Light is accompanied in his adventures by a Shinigami named Ryuk, a sort of death god who owned the notebook before, dropped it in hopes someone interesting would pick it up, and now is just curious what shenanigans Light might get up to. Ryuk is essentially the world’s worst imaginary friend. The character, delivered via cartoonish CGI, resembles nothing so much a death metal version of the Joker, if the Joker was addicted to apples.
Ken’ichi Matsuyama, offscreen for over half of the film, plays the mysterious L, a reclusive genius detective. He’s an almost-otherworldly character, pale and compact, locked away in a hotel room and outsmarting criminals from afar. He steals the movie with his physicality alone, nearly unrecognizable between this and his role as Toru. Shoulders hunched, he hides behind eye makeup & shaggy hair, living off of sweets.
Both L and Light are childlike, existing very little in the real world and instead hiding away in their respective rooms, playing out a high-stakes game of strategy virtually. With all of the screens (television news, security footage, and the like) it’s almost a video game with real-world consequences.
Speaking of consequences, ladies do not fare well in Death Note despite my early hopes, particularly for Naomi Misora, a stellar FBI agent. One is introduced solely as a set-up for the second film, and others exist to be manipulated by Light via the notebook.
The whole structure of Death Note is frustrating because Light has absolute power with the book. He kills from afar, and after the deaths have been played out we take no pleasure in learning how the manipulations work. We’re seeing the strings of a show we didn’t enjoy the first time around, and as the film progresses and the deaths become more elaborate, I started to despair that anything will stop Light.
Thanks to the cliffhanger ending, I’m going to have to check out the second film to see if it ever happens. I’ll be sure to report back.
In contrast, Gantz was also a film based on a manga series and split into two parts, but the first film worked as a complete story on its own. Though clearly there are many unanswered questions regarding the mechanics of the plot and the fate of secondary characters, Kurono undergoes a satisfying character arc. There’s an emotional conclusion if not a technical one.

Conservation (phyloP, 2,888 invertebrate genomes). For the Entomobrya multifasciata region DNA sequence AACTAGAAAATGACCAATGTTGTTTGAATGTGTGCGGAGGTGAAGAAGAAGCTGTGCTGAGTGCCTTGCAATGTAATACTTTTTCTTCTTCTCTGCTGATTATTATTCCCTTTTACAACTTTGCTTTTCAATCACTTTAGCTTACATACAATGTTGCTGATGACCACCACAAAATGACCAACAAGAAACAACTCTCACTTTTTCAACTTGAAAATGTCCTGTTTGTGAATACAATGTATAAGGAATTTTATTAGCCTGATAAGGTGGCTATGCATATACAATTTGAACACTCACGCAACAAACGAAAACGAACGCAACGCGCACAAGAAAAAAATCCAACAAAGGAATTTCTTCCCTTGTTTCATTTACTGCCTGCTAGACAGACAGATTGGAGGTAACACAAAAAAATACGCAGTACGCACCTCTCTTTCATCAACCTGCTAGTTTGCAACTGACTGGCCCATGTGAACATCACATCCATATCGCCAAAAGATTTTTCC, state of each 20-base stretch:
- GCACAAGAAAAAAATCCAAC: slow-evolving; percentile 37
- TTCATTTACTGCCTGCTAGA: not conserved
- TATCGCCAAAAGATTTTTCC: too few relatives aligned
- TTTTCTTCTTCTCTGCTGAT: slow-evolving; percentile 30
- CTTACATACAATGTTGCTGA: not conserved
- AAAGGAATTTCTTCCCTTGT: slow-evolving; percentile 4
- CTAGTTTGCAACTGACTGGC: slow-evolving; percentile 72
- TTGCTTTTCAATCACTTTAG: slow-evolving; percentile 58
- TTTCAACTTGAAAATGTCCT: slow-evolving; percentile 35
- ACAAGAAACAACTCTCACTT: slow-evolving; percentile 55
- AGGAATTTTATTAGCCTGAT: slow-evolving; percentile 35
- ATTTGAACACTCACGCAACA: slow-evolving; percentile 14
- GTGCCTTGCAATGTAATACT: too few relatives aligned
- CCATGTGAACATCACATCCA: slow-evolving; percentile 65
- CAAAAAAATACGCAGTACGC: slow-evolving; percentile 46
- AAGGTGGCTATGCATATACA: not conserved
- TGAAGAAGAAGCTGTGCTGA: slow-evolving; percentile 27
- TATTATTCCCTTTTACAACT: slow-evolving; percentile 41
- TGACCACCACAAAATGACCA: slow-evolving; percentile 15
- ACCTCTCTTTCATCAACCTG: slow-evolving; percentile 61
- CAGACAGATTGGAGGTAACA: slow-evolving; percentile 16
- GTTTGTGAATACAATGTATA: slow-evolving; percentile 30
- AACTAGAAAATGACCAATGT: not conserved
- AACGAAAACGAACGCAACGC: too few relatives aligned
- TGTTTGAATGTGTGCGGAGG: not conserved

Gantz is strange, the sort of picture that would play really well with a midnight, cult-film crowd. It opens with the accidental death of two high school students, Kurono (Kazunari Ninomiya) and Kato (Matsuyama). Rather than moving on to any traditional afterlife, they find themselves in an unfurnished apartment along with a few other people and a large black sphere.
The sphere has brought them here to participate in a life-or-death game, fighting against aliens who have been living on Earth. There are some rules to the game, though it seems fewer rules than were involved in Death Note.
Gantz features nice effects, great character design on the aliens, and very stylish cinematography by Taro Kawazu.
The film definitely raised a lot of questions. Are they really dead? Are they in limbo? How are they able to return to their old lives after missions? I have a lot of questions, so I’ll definitely be checking out the second film here as well!
Review copies of Death Note and Gantz provided by New People Entertainment.